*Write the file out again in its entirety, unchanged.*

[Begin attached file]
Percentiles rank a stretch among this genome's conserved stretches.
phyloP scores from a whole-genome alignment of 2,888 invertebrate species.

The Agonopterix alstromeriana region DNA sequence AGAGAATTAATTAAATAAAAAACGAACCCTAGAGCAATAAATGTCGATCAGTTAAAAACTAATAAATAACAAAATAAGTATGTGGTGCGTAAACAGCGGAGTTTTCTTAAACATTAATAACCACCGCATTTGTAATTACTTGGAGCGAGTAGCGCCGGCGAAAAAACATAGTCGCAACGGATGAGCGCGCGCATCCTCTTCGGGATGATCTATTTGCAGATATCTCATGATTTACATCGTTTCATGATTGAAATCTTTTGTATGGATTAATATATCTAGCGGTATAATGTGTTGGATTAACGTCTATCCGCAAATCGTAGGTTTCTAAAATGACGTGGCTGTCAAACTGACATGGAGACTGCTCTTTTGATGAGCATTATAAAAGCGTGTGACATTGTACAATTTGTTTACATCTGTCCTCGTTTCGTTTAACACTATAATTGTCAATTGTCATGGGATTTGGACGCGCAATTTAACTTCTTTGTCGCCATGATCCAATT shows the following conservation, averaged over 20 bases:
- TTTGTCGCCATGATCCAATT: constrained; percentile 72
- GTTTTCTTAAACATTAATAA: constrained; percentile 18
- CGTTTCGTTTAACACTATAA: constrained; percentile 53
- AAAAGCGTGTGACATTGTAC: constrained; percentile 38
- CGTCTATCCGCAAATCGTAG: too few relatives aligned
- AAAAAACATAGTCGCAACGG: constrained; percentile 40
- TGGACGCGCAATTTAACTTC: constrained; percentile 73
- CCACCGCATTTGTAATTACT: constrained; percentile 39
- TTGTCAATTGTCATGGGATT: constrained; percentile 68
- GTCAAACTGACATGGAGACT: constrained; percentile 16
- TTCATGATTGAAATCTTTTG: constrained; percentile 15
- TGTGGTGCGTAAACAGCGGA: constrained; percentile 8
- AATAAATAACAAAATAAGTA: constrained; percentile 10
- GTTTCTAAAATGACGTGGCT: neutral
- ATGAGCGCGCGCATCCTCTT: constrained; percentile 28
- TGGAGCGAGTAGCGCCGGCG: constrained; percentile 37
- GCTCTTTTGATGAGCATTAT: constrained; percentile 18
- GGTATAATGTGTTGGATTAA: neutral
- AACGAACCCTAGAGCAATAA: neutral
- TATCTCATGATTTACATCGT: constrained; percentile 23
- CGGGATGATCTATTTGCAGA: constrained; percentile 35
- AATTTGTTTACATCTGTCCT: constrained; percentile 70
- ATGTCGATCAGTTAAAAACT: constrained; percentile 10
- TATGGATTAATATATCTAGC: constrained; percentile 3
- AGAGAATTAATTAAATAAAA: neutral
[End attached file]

Percentiles rank a stretch among this genome's conserved stretches.
phyloP scores from a whole-genome alignment of 2,888 invertebrate species.

The Agonopterix alstromeriana region DNA sequence AGAGAATTAATTAAATAAAAAACGAACCCTAGAGCAATAAATGTCGATCAGTTAAAAACTAATAAATAACAAAATAAGTATGTGGTGCGTAAACAGCGGAGTTTTCTTAAACATTAATAACCACCGCATTTGTAATTACTTGGAGCGAGTAGCGCCGGCGAAAAAACATAGTCGCAACGGATGAGCGCGCGCATCCTCTTCGGGATGATCTATTTGCAGATATCTCATGATTTACATCGTTTCATGATTGAAATCTTTTGTATGGATTAATATATCTAGCGGTATAATGTGTTGGATTAACGTCTATCCGCAAATCGTAGGTTTCTAAAATGACGTGGCTGTCAAACTGACATGGAGACTGCTCTTTTGATGAGCATTATAAAAGCGTGTGACATTGTACAATTTGTTTACATCTGTCCTCGTTTCGTTTAACACTATAATTGTCAATTGTCATGGGATTTGGACGCGCAATTTAACTTCTTTGTCGCCATGATCCAATT shows the following conservation, averaged over 20 bases:
- TTTGTCGCCATGATCCAATT: constrained; percentile 72
- GTTTTCTTAAACATTAATAA: constrained; percentile 18
- CGTTTCGTTTAACACTATAA: constrained; percentile 53
- AAAAGCGTGTGACATTGTAC: constrained; percentile 38
- CGTCTATCCGCAAATCGTAG: too few relatives aligned
- AAAAAACATAGTCGCAACGG: constrained; percentile 40
- TGGACGCGCAATTTAACTTC: constrained; percentile 73
- CCACCGCATTTGTAATTACT: constrained; percentile 39
- TTGTCAATTGTCATGGGATT: constrained; percentile 68
- GTCAAACTGACATGGAGACT: constrained; percentile 16
- TTCATGATTGAAATCTTTTG: constrained; percentile 15
- TGTGGTGCGTAAACAGCGGA: constrained; percentile 8
- AATAAATAACAAAATAAGTA: constrained; percentile 10
- GTTTCTAAAATGACGTGGCT: neutral
- ATGAGCGCGCGCATCCTCTT: constrained; percentile 28
- TGGAGCGAGTAGCGCCGGCG: constrained; percentile 37
- GCTCTTTTGATGAGCATTAT: constrained; percentile 18
- GGTATAATGTGTTGGATTAA: neutral
- AACGAACCCTAGAGCAATAA: neutral
- TATCTCATGATTTACATCGT: constrained; percentile 23
- CGGGATGATCTATTTGCAGA: constrained; percentile 35
- AATTTGTTTACATCTGTCCT: constrained; percentile 70
- ATGTCGATCAGTTAAAAACT: constrained; percentile 10
- TATGGATTAATATATCTAGC: constrained; percentile 3
- AGAGAATTAATTAAATAAAA: neutral